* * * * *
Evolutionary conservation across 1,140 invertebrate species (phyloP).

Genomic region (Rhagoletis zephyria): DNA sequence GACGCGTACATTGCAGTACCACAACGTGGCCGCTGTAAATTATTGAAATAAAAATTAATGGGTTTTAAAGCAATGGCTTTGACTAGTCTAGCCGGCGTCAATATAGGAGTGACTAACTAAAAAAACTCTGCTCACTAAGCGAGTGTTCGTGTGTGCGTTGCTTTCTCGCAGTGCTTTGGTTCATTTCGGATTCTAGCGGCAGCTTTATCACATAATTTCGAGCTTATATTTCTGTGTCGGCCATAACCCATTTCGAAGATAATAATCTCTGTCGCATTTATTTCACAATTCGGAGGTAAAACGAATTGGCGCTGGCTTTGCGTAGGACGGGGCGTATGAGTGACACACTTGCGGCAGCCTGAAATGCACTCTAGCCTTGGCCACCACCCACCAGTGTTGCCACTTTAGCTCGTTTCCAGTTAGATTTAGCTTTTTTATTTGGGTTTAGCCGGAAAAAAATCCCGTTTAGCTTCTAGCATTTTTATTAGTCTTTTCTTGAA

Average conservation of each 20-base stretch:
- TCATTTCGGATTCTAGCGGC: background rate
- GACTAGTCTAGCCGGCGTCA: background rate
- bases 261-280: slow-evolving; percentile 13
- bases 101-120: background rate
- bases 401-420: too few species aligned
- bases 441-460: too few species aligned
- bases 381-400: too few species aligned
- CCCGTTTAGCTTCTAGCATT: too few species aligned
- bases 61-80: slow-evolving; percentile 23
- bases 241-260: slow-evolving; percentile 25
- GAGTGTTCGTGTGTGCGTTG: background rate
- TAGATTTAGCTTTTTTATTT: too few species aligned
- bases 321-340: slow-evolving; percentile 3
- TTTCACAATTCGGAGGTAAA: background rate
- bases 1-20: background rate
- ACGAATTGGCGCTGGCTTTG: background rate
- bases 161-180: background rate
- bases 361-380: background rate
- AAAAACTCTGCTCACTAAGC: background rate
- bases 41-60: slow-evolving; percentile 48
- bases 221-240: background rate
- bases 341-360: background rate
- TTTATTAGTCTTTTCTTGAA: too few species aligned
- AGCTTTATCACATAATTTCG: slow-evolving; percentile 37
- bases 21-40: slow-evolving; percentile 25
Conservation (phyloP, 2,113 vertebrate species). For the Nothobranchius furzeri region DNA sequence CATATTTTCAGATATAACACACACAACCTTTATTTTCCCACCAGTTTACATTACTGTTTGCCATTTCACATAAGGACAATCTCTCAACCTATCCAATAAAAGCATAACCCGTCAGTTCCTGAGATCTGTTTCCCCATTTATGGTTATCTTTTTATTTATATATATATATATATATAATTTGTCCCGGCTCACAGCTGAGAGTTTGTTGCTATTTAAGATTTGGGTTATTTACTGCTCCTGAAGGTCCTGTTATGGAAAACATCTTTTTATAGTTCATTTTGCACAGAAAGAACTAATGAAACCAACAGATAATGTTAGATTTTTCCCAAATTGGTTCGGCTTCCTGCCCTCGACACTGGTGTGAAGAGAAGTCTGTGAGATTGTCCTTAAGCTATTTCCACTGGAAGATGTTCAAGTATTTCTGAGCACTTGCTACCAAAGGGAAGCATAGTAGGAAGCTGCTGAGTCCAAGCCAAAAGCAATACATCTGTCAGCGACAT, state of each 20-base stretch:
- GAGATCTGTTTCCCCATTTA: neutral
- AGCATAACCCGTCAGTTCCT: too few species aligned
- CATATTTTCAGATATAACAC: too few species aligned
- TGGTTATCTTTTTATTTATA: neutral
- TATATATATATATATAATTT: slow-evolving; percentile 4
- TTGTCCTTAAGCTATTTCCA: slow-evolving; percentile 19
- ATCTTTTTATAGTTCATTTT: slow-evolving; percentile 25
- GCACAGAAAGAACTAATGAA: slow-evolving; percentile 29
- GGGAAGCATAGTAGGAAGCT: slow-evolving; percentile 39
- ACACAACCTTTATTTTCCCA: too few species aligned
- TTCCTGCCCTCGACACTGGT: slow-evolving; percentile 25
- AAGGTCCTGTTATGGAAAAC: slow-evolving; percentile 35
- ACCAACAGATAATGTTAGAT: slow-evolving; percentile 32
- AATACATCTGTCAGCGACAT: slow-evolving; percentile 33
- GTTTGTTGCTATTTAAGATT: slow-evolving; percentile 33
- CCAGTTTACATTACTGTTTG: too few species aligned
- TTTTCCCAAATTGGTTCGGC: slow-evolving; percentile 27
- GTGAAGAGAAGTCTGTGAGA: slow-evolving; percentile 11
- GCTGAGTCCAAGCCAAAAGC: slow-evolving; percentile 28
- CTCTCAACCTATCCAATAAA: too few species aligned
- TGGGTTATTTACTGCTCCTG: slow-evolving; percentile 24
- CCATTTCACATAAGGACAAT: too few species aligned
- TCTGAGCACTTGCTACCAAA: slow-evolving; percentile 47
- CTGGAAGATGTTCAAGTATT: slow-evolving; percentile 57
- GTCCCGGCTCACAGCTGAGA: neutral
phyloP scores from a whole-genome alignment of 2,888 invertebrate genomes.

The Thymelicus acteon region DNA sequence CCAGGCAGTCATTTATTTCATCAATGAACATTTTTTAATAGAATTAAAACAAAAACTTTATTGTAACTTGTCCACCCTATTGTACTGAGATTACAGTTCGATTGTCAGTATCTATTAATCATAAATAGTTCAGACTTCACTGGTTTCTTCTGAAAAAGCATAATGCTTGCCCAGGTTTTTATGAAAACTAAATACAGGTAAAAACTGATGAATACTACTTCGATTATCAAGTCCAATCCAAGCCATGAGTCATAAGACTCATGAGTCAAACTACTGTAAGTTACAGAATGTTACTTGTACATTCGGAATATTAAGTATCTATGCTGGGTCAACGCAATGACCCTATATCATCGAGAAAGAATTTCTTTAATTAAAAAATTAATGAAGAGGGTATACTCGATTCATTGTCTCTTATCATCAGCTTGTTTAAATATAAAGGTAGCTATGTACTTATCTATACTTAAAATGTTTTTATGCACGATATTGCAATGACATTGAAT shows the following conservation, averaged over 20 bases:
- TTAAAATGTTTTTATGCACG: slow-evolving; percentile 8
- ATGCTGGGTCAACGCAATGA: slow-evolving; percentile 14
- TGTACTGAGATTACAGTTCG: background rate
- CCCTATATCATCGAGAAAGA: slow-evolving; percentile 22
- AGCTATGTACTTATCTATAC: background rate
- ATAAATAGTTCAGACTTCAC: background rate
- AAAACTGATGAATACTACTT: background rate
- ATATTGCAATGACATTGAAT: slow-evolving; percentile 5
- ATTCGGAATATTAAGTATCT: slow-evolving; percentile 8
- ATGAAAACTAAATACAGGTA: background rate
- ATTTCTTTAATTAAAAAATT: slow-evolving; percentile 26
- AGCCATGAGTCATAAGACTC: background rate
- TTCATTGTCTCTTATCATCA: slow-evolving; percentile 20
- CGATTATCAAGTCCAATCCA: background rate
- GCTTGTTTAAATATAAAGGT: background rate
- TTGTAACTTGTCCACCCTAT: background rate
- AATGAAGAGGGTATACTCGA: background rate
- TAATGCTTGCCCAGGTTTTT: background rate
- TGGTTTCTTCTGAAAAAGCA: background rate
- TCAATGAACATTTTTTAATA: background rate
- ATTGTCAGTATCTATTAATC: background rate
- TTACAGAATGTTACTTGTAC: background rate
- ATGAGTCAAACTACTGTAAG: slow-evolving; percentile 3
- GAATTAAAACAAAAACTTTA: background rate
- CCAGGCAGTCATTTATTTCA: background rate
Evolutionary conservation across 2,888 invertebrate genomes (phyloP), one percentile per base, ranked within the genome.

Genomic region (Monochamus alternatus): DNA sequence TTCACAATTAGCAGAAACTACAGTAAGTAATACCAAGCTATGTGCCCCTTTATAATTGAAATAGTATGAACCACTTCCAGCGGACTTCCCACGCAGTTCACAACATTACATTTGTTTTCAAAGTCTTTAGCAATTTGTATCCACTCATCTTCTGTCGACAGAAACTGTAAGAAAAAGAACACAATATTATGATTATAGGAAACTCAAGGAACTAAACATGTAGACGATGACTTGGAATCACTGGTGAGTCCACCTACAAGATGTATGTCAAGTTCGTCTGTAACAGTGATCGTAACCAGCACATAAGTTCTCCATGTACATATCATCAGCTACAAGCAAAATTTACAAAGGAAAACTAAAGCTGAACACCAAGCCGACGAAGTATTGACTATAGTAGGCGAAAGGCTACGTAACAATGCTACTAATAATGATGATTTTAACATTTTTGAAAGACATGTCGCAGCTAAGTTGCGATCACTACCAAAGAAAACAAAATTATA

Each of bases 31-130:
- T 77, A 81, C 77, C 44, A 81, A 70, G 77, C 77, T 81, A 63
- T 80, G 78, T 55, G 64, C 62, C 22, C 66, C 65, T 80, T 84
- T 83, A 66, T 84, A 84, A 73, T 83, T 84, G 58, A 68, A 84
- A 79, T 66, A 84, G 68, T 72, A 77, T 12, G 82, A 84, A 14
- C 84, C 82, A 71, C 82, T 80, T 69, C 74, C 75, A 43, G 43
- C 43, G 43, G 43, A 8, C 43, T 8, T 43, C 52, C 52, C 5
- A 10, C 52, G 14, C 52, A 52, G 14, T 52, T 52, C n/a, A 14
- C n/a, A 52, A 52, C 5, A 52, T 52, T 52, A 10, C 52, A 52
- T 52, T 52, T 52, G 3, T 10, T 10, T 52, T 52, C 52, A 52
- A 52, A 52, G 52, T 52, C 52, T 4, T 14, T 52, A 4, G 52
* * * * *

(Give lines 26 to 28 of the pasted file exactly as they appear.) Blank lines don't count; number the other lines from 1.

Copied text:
- TTTATTAGTCTTTTCTTGAA: too few species aligned
- AGCTTTATCACATAATTTCG: slow-evolving; percentile 37
- bases 21-40: slow-evolving; percentile 25